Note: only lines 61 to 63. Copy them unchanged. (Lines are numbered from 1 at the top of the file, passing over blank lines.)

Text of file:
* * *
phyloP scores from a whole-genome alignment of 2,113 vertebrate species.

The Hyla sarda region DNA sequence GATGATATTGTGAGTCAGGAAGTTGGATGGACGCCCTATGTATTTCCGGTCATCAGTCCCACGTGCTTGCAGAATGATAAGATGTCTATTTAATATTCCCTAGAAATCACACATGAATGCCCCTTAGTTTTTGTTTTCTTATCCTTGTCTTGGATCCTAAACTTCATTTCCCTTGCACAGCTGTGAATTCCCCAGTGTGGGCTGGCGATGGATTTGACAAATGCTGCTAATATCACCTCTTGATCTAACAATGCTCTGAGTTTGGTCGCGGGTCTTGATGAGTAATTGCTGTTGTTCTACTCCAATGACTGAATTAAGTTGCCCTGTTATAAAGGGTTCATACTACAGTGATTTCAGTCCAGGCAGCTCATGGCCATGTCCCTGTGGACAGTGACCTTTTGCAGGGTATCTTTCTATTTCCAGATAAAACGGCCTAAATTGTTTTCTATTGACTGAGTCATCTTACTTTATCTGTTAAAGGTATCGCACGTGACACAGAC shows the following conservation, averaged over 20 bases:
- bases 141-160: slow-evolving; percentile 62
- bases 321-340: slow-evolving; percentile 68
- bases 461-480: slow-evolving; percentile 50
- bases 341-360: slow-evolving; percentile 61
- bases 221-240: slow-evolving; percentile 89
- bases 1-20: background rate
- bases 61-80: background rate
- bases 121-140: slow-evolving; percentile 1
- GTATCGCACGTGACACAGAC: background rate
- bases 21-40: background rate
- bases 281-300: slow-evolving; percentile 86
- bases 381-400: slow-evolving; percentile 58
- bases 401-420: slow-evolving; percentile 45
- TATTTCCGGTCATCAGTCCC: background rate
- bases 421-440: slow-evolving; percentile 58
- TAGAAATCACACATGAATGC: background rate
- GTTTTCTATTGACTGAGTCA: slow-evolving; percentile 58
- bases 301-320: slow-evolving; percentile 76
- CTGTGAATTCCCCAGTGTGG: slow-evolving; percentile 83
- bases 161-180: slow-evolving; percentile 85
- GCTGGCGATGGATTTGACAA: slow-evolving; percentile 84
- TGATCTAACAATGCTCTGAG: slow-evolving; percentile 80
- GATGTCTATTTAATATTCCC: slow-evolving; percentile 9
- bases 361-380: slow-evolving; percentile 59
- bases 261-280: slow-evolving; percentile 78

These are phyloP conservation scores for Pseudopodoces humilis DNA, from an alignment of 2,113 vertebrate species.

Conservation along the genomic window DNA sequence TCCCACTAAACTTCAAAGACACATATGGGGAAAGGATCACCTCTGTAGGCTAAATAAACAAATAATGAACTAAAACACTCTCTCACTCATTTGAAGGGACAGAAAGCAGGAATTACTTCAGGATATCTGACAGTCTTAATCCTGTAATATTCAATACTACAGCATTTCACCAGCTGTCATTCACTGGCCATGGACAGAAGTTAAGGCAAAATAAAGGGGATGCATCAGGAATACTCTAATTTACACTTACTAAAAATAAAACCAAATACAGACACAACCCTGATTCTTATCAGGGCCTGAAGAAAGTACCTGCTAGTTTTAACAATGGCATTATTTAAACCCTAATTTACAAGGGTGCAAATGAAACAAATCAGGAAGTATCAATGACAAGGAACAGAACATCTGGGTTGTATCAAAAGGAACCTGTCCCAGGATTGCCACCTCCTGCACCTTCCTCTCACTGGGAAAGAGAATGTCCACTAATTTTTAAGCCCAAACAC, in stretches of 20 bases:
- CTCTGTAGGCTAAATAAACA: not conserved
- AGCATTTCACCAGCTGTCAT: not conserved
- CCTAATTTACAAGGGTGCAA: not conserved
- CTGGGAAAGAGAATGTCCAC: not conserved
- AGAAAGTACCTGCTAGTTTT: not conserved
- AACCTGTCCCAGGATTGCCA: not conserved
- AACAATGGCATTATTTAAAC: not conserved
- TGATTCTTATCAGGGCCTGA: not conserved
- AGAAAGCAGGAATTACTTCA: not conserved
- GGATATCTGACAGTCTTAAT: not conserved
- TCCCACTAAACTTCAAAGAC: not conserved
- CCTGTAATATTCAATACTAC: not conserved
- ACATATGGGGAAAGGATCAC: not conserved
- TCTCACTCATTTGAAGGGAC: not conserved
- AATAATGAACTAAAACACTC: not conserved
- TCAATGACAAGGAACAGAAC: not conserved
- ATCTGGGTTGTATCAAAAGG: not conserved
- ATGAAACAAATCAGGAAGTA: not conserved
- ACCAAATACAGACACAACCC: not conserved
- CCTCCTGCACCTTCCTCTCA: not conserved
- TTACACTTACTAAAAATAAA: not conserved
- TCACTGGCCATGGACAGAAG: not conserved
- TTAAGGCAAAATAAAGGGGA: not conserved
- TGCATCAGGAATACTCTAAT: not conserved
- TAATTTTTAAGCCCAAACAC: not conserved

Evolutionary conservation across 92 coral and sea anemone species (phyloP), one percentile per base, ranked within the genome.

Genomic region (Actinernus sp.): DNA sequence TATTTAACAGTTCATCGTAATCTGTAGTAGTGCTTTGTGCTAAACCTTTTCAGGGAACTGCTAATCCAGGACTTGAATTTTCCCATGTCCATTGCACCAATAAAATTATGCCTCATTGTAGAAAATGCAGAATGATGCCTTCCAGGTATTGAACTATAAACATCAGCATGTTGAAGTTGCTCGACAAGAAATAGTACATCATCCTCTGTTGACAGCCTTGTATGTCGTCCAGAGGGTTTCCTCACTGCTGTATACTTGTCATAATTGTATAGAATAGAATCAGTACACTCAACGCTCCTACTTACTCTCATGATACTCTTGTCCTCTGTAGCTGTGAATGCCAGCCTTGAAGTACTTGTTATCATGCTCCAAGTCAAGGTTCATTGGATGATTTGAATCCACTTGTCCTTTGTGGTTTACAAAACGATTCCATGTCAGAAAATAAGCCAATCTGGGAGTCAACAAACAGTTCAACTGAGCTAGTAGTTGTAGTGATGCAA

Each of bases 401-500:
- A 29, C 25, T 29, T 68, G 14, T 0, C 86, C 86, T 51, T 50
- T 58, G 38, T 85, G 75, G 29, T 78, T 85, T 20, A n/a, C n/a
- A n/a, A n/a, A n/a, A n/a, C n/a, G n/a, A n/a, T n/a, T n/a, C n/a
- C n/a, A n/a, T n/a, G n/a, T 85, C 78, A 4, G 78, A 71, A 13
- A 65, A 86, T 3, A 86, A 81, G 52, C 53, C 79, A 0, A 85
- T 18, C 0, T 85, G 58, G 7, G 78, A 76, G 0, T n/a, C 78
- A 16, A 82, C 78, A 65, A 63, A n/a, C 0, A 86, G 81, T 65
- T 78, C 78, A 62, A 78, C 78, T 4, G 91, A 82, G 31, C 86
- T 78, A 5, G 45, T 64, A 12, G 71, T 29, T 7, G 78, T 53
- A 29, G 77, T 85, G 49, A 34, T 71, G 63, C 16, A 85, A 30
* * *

- C n/a, A n/a, T n/a, G n/a, T 85, C 78, A 4, G 78, A 71, A 13
- A 65, A 86, T 3, A 86, A 81, G 52, C 53, C 79, A 0, A 85
- T 18, C 0, T 85, G 58, G 7, G 78, A 76, G 0, T n/a, C 78